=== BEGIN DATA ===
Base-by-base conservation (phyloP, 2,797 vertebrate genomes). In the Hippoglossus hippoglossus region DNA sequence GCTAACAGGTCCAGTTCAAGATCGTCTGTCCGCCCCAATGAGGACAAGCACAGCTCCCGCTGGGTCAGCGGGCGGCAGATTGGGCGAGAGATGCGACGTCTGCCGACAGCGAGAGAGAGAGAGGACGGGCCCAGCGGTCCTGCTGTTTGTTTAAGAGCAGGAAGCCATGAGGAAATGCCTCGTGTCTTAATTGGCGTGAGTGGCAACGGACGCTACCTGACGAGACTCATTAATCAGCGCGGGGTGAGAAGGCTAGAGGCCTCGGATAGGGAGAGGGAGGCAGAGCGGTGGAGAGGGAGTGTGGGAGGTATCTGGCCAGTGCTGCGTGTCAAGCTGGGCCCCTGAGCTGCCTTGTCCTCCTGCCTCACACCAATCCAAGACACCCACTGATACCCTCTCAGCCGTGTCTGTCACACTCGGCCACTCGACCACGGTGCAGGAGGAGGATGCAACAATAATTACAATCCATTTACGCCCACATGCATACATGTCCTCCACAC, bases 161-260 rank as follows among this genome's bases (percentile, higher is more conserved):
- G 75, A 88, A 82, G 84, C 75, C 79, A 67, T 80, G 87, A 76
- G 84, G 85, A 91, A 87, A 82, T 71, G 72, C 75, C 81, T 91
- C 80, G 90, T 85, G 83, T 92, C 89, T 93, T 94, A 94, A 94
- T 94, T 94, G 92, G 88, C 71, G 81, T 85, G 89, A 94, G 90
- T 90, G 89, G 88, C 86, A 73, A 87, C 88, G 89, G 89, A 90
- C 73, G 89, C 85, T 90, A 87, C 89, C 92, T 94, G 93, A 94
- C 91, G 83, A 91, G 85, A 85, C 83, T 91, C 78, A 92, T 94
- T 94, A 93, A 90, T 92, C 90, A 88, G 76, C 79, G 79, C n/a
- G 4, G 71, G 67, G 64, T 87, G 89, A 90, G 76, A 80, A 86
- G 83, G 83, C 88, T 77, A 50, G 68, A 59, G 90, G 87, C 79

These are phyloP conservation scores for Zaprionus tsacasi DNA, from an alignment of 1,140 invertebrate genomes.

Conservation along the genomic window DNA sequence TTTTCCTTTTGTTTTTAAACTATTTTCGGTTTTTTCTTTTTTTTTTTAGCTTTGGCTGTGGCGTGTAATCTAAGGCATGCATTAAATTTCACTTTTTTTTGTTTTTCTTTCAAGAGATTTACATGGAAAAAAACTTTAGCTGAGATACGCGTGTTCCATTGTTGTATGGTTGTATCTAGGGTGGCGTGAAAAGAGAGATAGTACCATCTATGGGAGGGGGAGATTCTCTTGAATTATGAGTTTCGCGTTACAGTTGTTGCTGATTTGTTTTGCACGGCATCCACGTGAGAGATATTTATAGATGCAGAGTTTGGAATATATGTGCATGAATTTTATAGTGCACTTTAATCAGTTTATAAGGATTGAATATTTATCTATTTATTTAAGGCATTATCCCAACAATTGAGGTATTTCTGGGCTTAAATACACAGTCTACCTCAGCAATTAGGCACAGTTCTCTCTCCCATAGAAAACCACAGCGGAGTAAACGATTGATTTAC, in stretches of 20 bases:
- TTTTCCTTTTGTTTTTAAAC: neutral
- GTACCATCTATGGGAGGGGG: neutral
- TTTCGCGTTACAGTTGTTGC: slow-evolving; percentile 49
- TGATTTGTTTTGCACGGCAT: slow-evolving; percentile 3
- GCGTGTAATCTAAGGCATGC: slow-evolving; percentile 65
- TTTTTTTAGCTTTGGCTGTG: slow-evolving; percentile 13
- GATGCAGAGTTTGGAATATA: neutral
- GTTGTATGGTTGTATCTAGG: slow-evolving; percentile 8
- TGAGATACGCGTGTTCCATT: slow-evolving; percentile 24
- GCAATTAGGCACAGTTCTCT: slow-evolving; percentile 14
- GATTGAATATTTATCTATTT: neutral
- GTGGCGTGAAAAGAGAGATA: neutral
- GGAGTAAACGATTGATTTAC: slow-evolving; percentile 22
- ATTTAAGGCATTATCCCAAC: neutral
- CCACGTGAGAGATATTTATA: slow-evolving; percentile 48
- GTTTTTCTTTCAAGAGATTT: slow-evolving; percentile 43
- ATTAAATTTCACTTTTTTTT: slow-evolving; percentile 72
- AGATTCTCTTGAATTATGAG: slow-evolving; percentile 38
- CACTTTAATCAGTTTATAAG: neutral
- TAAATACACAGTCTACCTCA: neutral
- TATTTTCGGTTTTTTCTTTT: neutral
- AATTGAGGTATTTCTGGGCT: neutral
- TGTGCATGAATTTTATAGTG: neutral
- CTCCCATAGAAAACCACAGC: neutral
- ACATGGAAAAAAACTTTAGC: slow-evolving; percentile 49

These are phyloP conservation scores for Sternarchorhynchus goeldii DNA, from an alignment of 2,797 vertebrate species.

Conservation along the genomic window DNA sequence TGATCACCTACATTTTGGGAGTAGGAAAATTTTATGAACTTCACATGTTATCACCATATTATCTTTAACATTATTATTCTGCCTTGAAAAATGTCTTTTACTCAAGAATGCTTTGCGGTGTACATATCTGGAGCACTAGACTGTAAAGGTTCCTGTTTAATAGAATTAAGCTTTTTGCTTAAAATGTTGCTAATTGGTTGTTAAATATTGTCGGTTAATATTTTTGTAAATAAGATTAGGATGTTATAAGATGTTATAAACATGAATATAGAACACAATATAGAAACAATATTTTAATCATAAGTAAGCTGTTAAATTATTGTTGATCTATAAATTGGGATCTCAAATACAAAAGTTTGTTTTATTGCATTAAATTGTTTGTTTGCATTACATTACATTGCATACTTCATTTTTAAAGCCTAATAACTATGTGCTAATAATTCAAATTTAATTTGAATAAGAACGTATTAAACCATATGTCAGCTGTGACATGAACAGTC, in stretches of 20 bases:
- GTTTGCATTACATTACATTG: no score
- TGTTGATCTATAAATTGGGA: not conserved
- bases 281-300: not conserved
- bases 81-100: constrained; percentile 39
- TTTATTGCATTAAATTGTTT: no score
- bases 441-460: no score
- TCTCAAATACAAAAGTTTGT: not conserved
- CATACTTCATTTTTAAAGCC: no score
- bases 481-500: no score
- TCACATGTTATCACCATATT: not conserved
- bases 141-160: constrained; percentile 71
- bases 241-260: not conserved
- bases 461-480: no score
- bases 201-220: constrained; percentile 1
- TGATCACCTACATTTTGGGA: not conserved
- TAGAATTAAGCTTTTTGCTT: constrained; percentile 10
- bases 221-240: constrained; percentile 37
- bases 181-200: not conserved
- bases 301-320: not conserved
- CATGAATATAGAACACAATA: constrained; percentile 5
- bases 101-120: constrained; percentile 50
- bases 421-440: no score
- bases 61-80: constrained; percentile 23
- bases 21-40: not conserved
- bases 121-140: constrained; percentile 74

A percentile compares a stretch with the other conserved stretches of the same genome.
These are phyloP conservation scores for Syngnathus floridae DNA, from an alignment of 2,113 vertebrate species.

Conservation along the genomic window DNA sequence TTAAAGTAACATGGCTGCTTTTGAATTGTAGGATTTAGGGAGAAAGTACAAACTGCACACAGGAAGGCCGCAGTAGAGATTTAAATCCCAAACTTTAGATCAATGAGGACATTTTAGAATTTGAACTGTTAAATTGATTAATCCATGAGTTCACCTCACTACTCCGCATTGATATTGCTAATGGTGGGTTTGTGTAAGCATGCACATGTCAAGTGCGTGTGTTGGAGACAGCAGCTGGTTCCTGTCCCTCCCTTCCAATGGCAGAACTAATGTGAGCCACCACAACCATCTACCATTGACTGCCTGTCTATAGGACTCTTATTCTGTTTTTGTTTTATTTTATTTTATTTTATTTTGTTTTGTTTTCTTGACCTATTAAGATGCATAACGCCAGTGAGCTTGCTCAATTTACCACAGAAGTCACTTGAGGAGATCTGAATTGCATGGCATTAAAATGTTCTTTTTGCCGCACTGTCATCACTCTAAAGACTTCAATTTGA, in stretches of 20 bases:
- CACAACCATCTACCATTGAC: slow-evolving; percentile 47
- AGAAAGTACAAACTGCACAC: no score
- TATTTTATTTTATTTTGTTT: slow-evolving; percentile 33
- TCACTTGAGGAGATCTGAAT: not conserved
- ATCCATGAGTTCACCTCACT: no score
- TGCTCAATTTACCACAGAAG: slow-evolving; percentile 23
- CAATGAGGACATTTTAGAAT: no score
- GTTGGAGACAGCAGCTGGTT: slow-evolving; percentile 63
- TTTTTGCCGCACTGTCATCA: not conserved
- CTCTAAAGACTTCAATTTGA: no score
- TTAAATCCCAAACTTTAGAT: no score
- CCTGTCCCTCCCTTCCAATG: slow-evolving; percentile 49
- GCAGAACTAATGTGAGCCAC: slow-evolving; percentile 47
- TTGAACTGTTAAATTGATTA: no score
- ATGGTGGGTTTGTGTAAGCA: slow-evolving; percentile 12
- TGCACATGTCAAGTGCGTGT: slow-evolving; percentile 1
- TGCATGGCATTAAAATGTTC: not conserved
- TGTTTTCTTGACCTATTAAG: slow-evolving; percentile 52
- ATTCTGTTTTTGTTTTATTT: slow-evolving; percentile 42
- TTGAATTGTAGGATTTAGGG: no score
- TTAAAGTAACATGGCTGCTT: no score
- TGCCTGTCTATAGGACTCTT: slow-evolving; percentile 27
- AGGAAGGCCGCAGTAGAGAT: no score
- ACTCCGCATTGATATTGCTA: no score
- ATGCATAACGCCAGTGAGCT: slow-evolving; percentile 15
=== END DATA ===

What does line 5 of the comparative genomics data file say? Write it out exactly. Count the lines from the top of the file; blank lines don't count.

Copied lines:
- T 94, T 94, G 92, G 88, C 71, G 81, T 85, G 89, A 94, G 90